Between the Remy tease and the X-Men re-introducing En Sabah Nur at different points in time, it’s clear that Apocalypse will be a major big bad for season two. Scott and Jean will continue to form their bond with Nathan, drawing from the great miniseries The Adventures of Cyclops and Phoenix, while Magneto and Rogue will have their anti-mutant concerns tested while they debate with Nur in Ancient Egypt.

Of course, there are still some dangling plot threads out there, too. We still haven’t seen Wolverine back in action without Adamantium, which means that season two will have to deal with Feral Wolverine. And did I mention that Wolverine also becomes Death of the Horsemen in the comics? When Apocalypse offers to restore his Adamantium? And then promptly sends Wolverine to recover the remains of Bastion? Seems like a potential season two plot thread.

Finally, there are the X-Men left behind, namely Forge. We find Forge in his workshop with the names and status of the missing mutants behind him, a bleak homage to the iconic cover of 1981’s Uncanny X-Men #141. He’s greeted by Bishop, who recruits Forge to help him find his missing colleagues.

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As we’ve mentioned previously, X-Men ’97 also keeps dropping hints about X-Factor, a mutant team known for detective work, at least in some incarnations. Although Bishop isn’t normally a member of X-Factor in the comics, his sister Shard was at one point, along with Forge. In other words, we might finally see some version of X-Factor next season, doing their best to find their time-displaced friends.

And what about Onslaught? We’ve been pushing the Onslaught theory pretty hard, so there’s a bit of egg on our faces after the ’90s baddie failed to show up in the finale when Xavier entered Magneto’s mind. But this might be a case of X-Men ’97 actually taking its time with a plot point and saving Onslaught for next season, as all of the set up remains in place.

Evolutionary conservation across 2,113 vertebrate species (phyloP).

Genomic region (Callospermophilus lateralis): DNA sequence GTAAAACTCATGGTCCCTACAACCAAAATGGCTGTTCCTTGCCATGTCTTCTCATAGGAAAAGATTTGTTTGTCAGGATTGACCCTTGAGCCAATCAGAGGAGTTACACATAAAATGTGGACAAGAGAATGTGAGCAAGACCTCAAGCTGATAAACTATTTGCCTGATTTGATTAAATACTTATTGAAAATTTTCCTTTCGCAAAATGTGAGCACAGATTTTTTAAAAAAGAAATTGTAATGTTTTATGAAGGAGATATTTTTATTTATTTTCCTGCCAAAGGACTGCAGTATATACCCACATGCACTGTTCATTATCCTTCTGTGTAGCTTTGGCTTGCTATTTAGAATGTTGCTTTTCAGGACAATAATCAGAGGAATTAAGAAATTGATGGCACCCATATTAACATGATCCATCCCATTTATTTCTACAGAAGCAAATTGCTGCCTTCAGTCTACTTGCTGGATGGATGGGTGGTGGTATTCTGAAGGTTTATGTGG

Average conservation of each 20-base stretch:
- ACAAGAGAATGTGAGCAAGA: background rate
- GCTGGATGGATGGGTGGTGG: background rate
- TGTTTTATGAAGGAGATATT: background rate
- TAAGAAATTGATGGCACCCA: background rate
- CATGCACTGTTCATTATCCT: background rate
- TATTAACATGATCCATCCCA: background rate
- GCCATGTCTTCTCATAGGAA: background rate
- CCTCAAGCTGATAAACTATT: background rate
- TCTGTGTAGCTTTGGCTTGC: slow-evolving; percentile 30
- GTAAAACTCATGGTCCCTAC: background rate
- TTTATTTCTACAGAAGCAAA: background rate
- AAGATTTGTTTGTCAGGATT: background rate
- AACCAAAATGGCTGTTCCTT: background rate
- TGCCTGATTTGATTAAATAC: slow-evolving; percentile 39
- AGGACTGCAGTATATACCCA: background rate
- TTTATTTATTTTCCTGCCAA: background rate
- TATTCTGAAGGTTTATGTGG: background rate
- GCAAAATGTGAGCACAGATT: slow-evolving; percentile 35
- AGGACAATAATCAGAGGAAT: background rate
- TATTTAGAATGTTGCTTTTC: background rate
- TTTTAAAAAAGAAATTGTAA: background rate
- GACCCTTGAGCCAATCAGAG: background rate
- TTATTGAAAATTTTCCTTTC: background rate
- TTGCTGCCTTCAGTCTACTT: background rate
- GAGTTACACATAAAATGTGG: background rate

Whatever happens, it will certainly mean the world of the X-Men will never be the same.

All the Other Big Marvel Cameos

Of course, X-Men ’97 has never limited its focus just to Marvel’s Merry Band of Mutants. As Bastion’s Prime Sentinels attacked and, later, Asteroid M plummeted toward Earth, the show checked in with others around the globe, giving us a look at a few familiar faces, albeit in sometimes different forms.

Daredevil gets in on the action, defending Hell’s Kitchen from Bastion’s attacks, as do the X-Men adjacent teens Cloak and Dagger. Dr. Stephen Strange uses magic on the operating table to care for victim, while Peter Parker and Mary Jane watch news coverage of Asteroid M in their civilian garb. Iron Man and Captain America stand by President Kelley as he consults with King T’Chaka about next steps, and we see his son T’Challa standing by Okoye while Wakanda waits to respond.

Once again, Silver Samurai looks stoically at the effects of Magneto’s powers, while Psylocke and Celia Reyes join Alpha Flight in Canada to plan their attack. And, as usual, Morph becomes the cameo machine, shifting into Reed Richards of the Fantastic Four to save himself and others from getting sucked out into space.

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While it would be easy to dismiss these cameos as fun winks, they also show the larger scale the X-Men’s actions. Mutants, good and evil, influence the rest of the world, which is why the dream of Professor X is so important. X-Men ’97‘s first season tested that dream, but season two threatens to break it, as Apocalypse makes his play for control.

X-Men ’97 is now streaming on Disney+.